The story associated with The Lovers card is an Ancient Greek tale called The Judgement of Paris which goes something like this…
Three goddesses were arguing about who was the fairest one of all (you know a story isn’t going to end well when it starts with a quote from Snow White’s wicked stepmother, lol). So a Trojan mortal by the name of Paris with a reputation for fairness was brought in to make the call (geez, talk about gods passing the buck. Guess they were too smart to bite.)
The contenders included Hera, Athena and Aphrodite. Hera was the wife of the head honcho Zeus. Athena, the most beloved goddess of the Ancient Greeks. They even named a city after her. Aphrodite, the goddess of love and beauty. Each offered Paris a bribe. Hera said she would make him Lord over Europe and Asia. Athena promised he would be successful in every battle he fought. Aphrodite took her clothes off. Hmmm, wonder who he chose…Nah, we all know it’s a no brainer. Paris was a MAN. Before those clothes even hit the floor he handed Aphrodite the title (and we all know which part of his anatomy chose the winner. Hint: It wasn’t his brain.)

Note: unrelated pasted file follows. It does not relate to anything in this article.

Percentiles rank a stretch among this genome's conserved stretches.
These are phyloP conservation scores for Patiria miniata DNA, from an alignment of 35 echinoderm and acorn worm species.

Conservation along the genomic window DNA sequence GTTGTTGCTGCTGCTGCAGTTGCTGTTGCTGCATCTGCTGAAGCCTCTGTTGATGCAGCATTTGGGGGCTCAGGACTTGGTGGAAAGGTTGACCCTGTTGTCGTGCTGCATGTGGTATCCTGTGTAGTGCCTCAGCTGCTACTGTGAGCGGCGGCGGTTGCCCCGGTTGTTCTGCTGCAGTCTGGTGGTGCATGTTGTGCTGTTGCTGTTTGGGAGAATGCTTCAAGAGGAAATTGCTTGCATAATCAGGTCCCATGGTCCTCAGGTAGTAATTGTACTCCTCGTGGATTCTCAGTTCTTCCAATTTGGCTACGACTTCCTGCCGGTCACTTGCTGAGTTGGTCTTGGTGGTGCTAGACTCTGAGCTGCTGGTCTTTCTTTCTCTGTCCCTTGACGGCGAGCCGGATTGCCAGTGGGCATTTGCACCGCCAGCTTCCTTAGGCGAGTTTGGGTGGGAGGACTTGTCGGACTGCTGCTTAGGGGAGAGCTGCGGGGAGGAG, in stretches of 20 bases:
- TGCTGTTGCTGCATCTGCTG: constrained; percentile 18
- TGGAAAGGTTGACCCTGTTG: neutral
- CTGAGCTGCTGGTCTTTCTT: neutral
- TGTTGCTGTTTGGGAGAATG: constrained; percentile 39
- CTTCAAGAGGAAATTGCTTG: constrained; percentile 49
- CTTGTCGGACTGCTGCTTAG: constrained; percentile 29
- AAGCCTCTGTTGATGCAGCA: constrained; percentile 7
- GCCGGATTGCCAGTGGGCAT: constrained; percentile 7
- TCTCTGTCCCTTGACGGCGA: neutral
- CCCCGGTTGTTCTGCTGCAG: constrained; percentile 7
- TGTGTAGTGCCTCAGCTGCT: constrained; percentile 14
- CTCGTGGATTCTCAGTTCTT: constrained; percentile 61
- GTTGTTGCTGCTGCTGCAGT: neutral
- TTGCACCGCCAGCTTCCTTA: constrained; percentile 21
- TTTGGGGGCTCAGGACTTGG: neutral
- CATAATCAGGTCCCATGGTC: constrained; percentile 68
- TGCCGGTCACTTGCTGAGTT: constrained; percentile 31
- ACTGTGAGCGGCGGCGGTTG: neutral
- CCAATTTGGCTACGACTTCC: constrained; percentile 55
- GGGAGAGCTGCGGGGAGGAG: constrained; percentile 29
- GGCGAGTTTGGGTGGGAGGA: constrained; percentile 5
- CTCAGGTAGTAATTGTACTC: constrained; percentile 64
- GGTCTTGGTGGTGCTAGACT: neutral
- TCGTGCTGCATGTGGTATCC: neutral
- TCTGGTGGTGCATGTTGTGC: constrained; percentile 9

Big mistake. HUGE. Because in return Aphrodite promised him the hand of the most beautiful woman on earth. None other than Helen of Sparta (later Troy) who was already married. But the damage was done. Paris was determined to claim his prize. And so he did. This was the trigger for the Trojan War that cost countless Greek lives. You can’t help but wonder whether Aphrodite was one of those mischievous sprites of ancient times who liked to throw the odd bomb into human affairs or maybe Hera and Athena cast an evil spell over her to get back at Paris like the wicked fairy godmothers of ancient lore.
It just goes to show you shouldn’t meddle in the affairs of the gods. And that love can be a dangerous tricky confusing business. But you knew that already, huh. What else might this story be telling us about The Lovers card?